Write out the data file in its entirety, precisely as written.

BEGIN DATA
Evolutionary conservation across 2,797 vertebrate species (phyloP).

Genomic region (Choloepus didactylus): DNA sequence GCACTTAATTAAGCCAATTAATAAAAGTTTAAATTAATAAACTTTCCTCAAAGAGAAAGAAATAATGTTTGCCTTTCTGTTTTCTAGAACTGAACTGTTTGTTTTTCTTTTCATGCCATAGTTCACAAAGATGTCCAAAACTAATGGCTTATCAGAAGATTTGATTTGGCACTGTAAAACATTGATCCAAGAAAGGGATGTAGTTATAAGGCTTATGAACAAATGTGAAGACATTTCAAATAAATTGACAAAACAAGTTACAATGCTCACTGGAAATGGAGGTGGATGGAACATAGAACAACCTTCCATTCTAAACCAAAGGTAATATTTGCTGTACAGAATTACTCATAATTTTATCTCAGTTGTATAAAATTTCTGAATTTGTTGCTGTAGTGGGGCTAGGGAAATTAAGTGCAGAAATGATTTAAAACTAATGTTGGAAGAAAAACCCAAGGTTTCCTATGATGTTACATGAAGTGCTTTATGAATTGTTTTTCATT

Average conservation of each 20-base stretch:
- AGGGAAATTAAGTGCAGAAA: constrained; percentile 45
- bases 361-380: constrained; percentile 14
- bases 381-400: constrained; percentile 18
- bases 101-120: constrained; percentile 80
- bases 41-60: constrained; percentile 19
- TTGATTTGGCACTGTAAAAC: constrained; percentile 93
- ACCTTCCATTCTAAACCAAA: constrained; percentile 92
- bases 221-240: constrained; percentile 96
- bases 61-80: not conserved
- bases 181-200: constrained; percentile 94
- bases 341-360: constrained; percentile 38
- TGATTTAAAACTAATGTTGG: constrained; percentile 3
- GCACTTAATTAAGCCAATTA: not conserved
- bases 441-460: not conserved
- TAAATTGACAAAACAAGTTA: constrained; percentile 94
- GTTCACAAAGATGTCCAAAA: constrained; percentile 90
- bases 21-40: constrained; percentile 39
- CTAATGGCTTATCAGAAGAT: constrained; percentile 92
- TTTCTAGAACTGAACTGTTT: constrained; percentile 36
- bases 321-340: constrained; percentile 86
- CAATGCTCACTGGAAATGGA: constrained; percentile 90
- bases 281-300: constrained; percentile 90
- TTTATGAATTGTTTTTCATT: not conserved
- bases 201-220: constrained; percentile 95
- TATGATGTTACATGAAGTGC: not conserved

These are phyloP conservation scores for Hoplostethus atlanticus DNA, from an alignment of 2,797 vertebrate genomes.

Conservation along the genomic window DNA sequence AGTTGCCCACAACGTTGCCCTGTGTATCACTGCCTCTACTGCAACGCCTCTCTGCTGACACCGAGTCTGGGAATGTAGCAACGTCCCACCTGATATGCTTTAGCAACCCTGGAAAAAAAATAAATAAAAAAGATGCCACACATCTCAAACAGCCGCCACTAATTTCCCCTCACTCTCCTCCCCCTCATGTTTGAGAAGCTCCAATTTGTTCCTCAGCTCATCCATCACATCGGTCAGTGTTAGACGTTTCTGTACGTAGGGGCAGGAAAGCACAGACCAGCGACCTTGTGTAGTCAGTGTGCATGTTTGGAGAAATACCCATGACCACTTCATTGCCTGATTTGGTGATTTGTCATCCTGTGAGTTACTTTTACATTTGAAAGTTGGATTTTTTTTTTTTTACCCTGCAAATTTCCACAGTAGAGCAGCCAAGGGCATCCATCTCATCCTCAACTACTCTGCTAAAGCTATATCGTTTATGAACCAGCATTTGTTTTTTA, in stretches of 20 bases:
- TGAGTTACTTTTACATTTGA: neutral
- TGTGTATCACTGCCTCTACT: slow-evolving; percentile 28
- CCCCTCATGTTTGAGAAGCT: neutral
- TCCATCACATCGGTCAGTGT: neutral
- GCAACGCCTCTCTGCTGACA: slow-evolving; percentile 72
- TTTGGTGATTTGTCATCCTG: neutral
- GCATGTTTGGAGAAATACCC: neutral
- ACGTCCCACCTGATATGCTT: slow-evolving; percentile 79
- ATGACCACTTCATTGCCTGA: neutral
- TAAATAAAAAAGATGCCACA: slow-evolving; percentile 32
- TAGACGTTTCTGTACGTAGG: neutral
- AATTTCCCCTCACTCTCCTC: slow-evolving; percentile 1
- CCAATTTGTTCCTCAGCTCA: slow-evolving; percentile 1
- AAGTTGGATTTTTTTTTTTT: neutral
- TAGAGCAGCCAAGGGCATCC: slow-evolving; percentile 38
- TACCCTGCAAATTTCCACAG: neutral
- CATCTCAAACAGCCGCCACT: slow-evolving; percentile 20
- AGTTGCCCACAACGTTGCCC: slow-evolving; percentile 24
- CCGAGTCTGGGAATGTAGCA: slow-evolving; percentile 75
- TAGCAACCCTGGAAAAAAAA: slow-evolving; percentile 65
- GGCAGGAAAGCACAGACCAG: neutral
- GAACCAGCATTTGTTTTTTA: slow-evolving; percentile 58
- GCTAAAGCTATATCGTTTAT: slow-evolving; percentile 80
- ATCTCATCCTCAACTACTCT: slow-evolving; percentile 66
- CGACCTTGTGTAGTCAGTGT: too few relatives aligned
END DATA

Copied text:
Evolutionary conservation across 2,797 vertebrate species (phyloP).

Genomic region (Choloepus didactylus): DNA sequence GCACTTAATTAAGCCAATTAATAAAAGTTTAAATTAATAAACTTTCCTCAAAGAGAAAGAAATAATGTTTGCCTTTCTGTTTTCTAGAACTGAACTGTTTGTTTTTCTTTTCATGCCATAGTTCACAAAGATGTCCAAAACTAATGGCTTATCAGAAGATTTGATTTGGCACTGTAAAACATTGATCCAAGAAAGGGATGTAGTTATAAGGCTTATGAACAAATGTGAAGACATTTCAAATAAATTGACAAAACAAGTTACAATGCTCACTGGAAATGGAGGTGGATGGAACATAGAACAACCTTCCATTCTAAACCAAAGGTAATATTTGCTGTACAGAATTACTCATAATTTTATCTCAGTTGTATAAAATTTCTGAATTTGTTGCTGTAGTGGGGCTAGGGAAATTAAGTGCAGAAATGATTTAAAACTAATGTTGGAAGAAAAACCCAAGGTTTCCTATGATGTTACATGAAGTGCTTTATGAATTGTTTTTCATT

Average conservation of each 20-base stretch:
- AGGGAAATTAAGTGCAGAAA: constrained; percentile 45
- bases 361-380: constrained; percentile 14
- bases 381-400: constrained; percentile 18
- bases 101-120: constrained; percentile 80
- bases 41-60: constrained; percentile 19
- TTGATTTGGCACTGTAAAAC: constrained; percentile 93
- ACCTTCCATTCTAAACCAAA: constrained; percentile 92
- bases 221-240: constrained; percentile 96
- bases 61-80: not conserved
- bases 181-200: constrained; percentile 94
- bases 341-360: constrained; percentile 38
- TGATTTAAAACTAATGTTGG: constrained; percentile 3
- GCACTTAATTAAGCCAATTA: not conserved
- bases 441-460: not conserved
- TAAATTGACAAAACAAGTTA: constrained; percentile 94
- GTTCACAAAGATGTCCAAAA: constrained; percentile 90
- bases 21-40: constrained; percentile 39
- CTAATGGCTTATCAGAAGAT: constrained; percentile 92
- TTTCTAGAACTGAACTGTTT: constrained; percentile 36
- bases 321-340: constrained; percentile 86
- CAATGCTCACTGGAAATGGA: constrained; percentile 90
- bases 281-300: constrained; percentile 90
- TTTATGAATTGTTTTTCATT: not conserved
- bases 201-220: constrained; percentile 95
- TATGATGTTACATGAAGTGC: not conserved

These are phyloP conservation scores for Hoplostethus atlanticus DNA, from an alignment of 2,797 vertebrate genomes.

Conservation along the genomic window DNA sequence AGTTGCCCACAACGTTGCCCTGTGTATCACTGCCTCTACTGCAACGCCTCTCTGCTGACACCGAGTCTGGGAATGTAGCAACGTCCCACCTGATATGCTTTAGCAACCCTGGAAAAAAAATAAATAAAAAAGATGCCACACATCTCAAACAGCCGCCACTAATTTCCCCTCACTCTCCTCCCCCTCATGTTTGAGAAGCTCCAATTTGTTCCTCAGCTCATCCATCACATCGGTCAGTGTTAGACGTTTCTGTACGTAGGGGCAGGAAAGCACAGACCAGCGACCTTGTGTAGTCAGTGTGCATGTTTGGAGAAATACCCATGACCACTTCATTGCCTGATTTGGTGATTTGTCATCCTGTGAGTTACTTTTACATTTGAAAGTTGGATTTTTTTTTTTTTACCCTGCAAATTTCCACAGTAGAGCAGCCAAGGGCATCCATCTCATCCTCAACTACTCTGCTAAAGCTATATCGTTTATGAACCAGCATTTGTTTTTTA, in stretches of 20 bases:
- TGAGTTACTTTTACATTTGA: neutral
- TGTGTATCACTGCCTCTACT: slow-evolving; percentile 28
- CCCCTCATGTTTGAGAAGCT: neutral
- TCCATCACATCGGTCAGTGT: neutral
- GCAACGCCTCTCTGCTGACA: slow-evolving; percentile 72
- TTTGGTGATTTGTCATCCTG: neutral
- GCATGTTTGGAGAAATACCC: neutral
- ACGTCCCACCTGATATGCTT: slow-evolving; percentile 79
- ATGACCACTTCATTGCCTGA: neutral
- TAAATAAAAAAGATGCCACA: slow-evolving; percentile 32
- TAGACGTTTCTGTACGTAGG: neutral
- AATTTCCCCTCACTCTCCTC: slow-evolving; percentile 1
- CCAATTTGTTCCTCAGCTCA: slow-evolving; percentile 1
- AAGTTGGATTTTTTTTTTTT: neutral
- TAGAGCAGCCAAGGGCATCC: slow-evolving; percentile 38
- TACCCTGCAAATTTCCACAG: neutral
- CATCTCAAACAGCCGCCACT: slow-evolving; percentile 20
- AGTTGCCCACAACGTTGCCC: slow-evolving; percentile 24
- CCGAGTCTGGGAATGTAGCA: slow-evolving; percentile 75
- TAGCAACCCTGGAAAAAAAA: slow-evolving; percentile 65
- GGCAGGAAAGCACAGACCAG: neutral
- GAACCAGCATTTGTTTTTTA: slow-evolving; percentile 58
- GCTAAAGCTATATCGTTTAT: slow-evolving; percentile 80
- ATCTCATCCTCAACTACTCT: slow-evolving; percentile 66
- CGACCTTGTGTAGTCAGTGT: too few relatives aligned